Numbers can often times tell most of the story. Nationwide cattle herds are at the lowest total population in almost 60 years. And Oklahoma businesses are forced to make decisions like never before.
"It's a blessing from God to see people continue to support us regardless of what we have to do to prices," said owner of Van's Pig Stands, Jev Vandegrift.
At Van's Pig Stands, a little black on the brisket is a sign of preparedness. But recently, Vandegrift was unprepared for where else he has to put black.
"We had never done that before," said Vandegrift. "We're changing it on an as needed basis."
Vandegrift is blacking out prices of brisket, as opposed to reprinting menus that would have cost him hundreds of dollars. The reason? Increased beef prices. Since February alone, Vandegrift has seen the cost of Flat cut Brisket increase almost $2 per pound.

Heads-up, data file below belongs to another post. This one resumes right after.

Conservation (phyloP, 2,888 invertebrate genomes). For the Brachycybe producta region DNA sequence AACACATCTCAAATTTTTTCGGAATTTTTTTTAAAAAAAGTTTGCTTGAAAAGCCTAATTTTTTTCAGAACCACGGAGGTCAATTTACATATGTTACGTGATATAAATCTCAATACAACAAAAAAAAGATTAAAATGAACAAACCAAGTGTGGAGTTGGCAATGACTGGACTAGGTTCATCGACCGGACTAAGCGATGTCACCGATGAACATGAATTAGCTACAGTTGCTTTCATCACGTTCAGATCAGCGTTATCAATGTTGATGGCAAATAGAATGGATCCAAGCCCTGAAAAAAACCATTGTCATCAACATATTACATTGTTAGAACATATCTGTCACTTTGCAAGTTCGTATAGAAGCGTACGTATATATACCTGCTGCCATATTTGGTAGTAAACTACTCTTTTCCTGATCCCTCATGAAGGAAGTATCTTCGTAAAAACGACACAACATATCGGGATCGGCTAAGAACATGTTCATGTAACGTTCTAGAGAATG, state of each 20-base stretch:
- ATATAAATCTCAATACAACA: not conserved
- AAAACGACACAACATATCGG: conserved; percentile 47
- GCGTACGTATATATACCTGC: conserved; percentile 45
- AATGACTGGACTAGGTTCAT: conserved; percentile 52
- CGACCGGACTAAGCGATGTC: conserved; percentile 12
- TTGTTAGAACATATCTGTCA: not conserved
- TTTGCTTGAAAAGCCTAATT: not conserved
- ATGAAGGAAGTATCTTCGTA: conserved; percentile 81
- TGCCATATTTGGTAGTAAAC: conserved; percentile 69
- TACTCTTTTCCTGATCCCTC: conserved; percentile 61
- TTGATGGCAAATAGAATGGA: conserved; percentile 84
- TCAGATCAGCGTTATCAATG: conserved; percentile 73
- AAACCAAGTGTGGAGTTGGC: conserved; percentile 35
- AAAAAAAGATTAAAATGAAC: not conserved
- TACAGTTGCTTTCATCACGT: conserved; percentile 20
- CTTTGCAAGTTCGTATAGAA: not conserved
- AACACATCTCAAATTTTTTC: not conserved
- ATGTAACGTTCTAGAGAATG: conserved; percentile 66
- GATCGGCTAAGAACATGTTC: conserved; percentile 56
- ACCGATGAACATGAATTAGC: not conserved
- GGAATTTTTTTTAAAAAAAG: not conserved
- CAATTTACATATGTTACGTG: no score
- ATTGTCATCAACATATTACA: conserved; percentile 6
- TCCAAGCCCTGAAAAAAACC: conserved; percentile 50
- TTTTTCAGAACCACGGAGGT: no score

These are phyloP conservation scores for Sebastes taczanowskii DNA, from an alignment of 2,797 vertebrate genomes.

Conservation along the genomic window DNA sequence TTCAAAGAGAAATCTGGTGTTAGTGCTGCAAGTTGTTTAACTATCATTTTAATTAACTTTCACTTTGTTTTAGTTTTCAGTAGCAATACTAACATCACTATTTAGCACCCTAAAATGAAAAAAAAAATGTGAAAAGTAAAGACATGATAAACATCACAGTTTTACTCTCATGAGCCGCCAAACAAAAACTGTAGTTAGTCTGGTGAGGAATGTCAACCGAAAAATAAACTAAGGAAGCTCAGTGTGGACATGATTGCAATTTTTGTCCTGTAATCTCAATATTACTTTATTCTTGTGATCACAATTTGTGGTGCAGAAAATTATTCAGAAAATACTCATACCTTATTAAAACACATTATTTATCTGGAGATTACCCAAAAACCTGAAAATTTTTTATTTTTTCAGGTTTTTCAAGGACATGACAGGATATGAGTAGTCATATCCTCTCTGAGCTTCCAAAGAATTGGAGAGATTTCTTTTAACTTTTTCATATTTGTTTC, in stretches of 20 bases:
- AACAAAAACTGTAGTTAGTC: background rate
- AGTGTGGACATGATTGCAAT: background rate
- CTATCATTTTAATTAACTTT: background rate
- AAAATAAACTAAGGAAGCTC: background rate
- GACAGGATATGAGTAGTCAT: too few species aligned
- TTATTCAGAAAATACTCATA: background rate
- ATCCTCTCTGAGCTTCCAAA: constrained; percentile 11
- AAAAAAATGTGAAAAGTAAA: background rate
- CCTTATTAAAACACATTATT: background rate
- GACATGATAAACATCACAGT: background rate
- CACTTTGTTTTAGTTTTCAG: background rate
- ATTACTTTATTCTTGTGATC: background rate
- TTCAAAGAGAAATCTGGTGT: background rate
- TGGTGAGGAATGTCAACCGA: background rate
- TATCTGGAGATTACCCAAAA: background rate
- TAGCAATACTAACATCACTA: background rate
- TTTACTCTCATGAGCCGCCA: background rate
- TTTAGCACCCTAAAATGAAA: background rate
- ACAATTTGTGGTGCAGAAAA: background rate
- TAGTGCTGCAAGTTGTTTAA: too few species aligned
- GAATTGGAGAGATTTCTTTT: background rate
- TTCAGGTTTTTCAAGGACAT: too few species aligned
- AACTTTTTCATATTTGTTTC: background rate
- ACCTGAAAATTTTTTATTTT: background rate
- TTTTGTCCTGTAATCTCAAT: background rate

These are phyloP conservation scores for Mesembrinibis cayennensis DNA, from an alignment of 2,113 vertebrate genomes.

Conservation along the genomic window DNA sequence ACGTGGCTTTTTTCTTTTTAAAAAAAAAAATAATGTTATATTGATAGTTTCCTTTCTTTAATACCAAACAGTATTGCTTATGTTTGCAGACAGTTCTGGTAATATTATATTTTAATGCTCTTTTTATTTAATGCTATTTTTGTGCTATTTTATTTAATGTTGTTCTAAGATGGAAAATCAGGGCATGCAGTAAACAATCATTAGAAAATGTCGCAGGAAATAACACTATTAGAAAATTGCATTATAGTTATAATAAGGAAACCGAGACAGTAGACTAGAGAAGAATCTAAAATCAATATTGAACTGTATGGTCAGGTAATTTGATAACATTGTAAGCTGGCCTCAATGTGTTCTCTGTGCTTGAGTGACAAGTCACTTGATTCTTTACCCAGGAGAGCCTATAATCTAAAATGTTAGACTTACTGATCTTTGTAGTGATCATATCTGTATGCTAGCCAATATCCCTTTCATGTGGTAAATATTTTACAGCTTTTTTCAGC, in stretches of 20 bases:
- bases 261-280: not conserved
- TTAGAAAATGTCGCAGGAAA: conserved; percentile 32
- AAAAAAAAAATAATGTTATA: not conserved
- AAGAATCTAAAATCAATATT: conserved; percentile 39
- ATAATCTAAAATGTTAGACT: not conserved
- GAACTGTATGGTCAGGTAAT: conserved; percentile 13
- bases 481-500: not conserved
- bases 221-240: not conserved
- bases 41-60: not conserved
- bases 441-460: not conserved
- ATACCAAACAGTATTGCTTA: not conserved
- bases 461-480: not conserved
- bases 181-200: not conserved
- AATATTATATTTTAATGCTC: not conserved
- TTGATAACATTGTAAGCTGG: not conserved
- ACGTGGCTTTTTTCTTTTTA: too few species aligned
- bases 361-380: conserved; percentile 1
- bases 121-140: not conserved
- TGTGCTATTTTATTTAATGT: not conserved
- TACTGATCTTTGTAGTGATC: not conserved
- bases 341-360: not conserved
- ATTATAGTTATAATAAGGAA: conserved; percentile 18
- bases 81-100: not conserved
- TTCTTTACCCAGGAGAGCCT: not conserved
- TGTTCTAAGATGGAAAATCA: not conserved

"If I don't adjust my prices we are going to start losing money and I'll go out of business."
One concern cut from a much larger issue is the nationwide drought.
"The total effect has been very devastating according to the total cow herd numbers," said Oklahoma Cattleman's Association VP, Michael Kelsey.
Those are numbers Kelsey hasn't heard of since the late 1940's.
"We'd love to rebuild, but right now it's very challenging with the drought. So if there is an opportunity, we will," said Kelsey.
It is an opportunity state climatologist Gary McManus estimates won't be around for another 3-6 months due to just a normal rain season.
"We're still seeing at least 2/3rds of the state in a significant drought," said McManus.
Right now this 3rd generation owner is just doing what he must to secure a future for the 4th generation.
"I can only react to what the market is doing," said Vandegrift.
Vandegrift and Kelsey also mentioned that while the cost of beef increases, the consumer demand remains consistent across the board.